Take the award-winning O2 priority moments campaign and how they dramatise their purpose ‘connecting people to the things that they love in life’. The experience of getting priority seats to see the Rolling Stones at the O2 arena in London lives long in the memory, whereas getting some points for spending more money does not.
Re-enforce a Sense of Cultural Identity
Brands have long-since helped us define our identity, from driving a Harley Davidson to wearing Doc Martens. Building loyalty is about strengthening an emotional bond to heighten that sense of identity and belonging. It can be as simple as creating heightened status levels for those on the inside.
Purpose-driven loyalty schemes respond to the fact that their customers expect to be rewarded for being loyal. Though some freebies are always welcome, a more thoughtful and personal experience will re-enforce a sense of identity. When your favourite hotel welcomes you back and strives to put you in the room that you love, because you happened to mention it once during a checkout... you’re going to feel the personal touch within the reward.
Don’t Try to be Good at Everything
Customers value certain aspects of the experience more than others, customers remember the emotional highs and lows of an experience, so the experience needs to align to your brand. There’s no benefit in trying to be good at everything – instead, create hallmarks of experience. These intentional experiences need to be aligned to the brand purpose in order to provide a ‘high-touch’ path to kinship.
A great example of what ‘high-touch’ looks like is the coffee specialists Nespresso.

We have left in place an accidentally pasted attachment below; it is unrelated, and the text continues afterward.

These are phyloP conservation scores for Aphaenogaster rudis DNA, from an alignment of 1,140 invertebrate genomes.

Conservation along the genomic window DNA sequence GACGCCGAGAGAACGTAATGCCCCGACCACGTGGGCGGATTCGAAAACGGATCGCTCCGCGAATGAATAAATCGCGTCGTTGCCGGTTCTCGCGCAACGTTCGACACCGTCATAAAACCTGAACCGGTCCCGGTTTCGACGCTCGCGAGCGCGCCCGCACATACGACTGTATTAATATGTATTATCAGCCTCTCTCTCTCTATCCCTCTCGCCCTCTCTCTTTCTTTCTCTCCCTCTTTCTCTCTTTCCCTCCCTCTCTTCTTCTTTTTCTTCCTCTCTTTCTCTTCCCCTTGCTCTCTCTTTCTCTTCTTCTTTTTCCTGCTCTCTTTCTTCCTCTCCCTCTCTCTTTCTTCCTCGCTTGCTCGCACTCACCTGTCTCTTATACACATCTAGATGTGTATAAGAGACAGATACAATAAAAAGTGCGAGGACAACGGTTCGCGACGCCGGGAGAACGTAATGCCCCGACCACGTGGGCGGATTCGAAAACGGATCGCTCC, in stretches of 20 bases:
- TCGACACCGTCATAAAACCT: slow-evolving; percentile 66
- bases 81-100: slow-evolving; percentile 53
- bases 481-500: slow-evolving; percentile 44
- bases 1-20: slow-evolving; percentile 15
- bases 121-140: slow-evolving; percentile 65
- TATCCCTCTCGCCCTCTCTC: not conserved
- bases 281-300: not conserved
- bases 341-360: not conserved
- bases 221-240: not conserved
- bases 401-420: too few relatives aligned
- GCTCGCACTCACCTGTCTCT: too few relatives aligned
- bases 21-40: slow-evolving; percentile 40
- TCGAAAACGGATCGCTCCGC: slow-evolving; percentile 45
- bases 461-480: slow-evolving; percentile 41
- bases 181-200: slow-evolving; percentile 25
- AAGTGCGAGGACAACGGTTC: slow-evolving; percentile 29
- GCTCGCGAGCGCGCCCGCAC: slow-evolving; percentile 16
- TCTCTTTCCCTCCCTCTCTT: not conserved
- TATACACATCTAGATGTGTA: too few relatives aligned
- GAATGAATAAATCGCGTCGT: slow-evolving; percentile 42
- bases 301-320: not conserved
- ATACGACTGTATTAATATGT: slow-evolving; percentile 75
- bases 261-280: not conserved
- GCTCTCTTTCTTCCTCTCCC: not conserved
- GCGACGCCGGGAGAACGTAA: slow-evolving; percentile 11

Let me welcome you to Club Nespresso. This isn't the usual scheme that sees members thrown into a predictable points-based system to slowly climb towards the platinum loyalty level. This is a ‘high-touch’ experience with some of the stand-out features including:
- Dedicated lounge space in every store to test new tastes or enjoy your old favourite (which the host will already know).
- Access to a high quality hotline or a virtual advisor to help with product or store information.
- A Nespresso app that tailors its content and updates around your location and life stage.
- Communications that offer the member first tastes of new coffees, leading coffee machines, accessories and limited edition merchandise.
- A global community of over 4 million sharing and learning together about great coffee
One of the stand-out touchpoints for club members is the exclusive subscription to the high quality Nespresso magazine which is published three times a year. This top-spec publication clearly puts Nespresso ahead of the pack and reminds you that you do not only buy coffee with Nespresso, but a very special, unique and qualitative experience. For Nespresso, it is clear that all communication is personal, but the way they communicate with their most loyal fans is the most personal of all.
Brands like Nespresso have opted to use their technology to provide a more ‘human’ experience. The digital features simply help their customers achieve a more human connection, whether it’s with the brand representatives, other super-fans or those around them who haven't yet been converted to Nespresso.
Members of great loyalty schemes want to share their greatest brand experiences with everyone, and that is the key.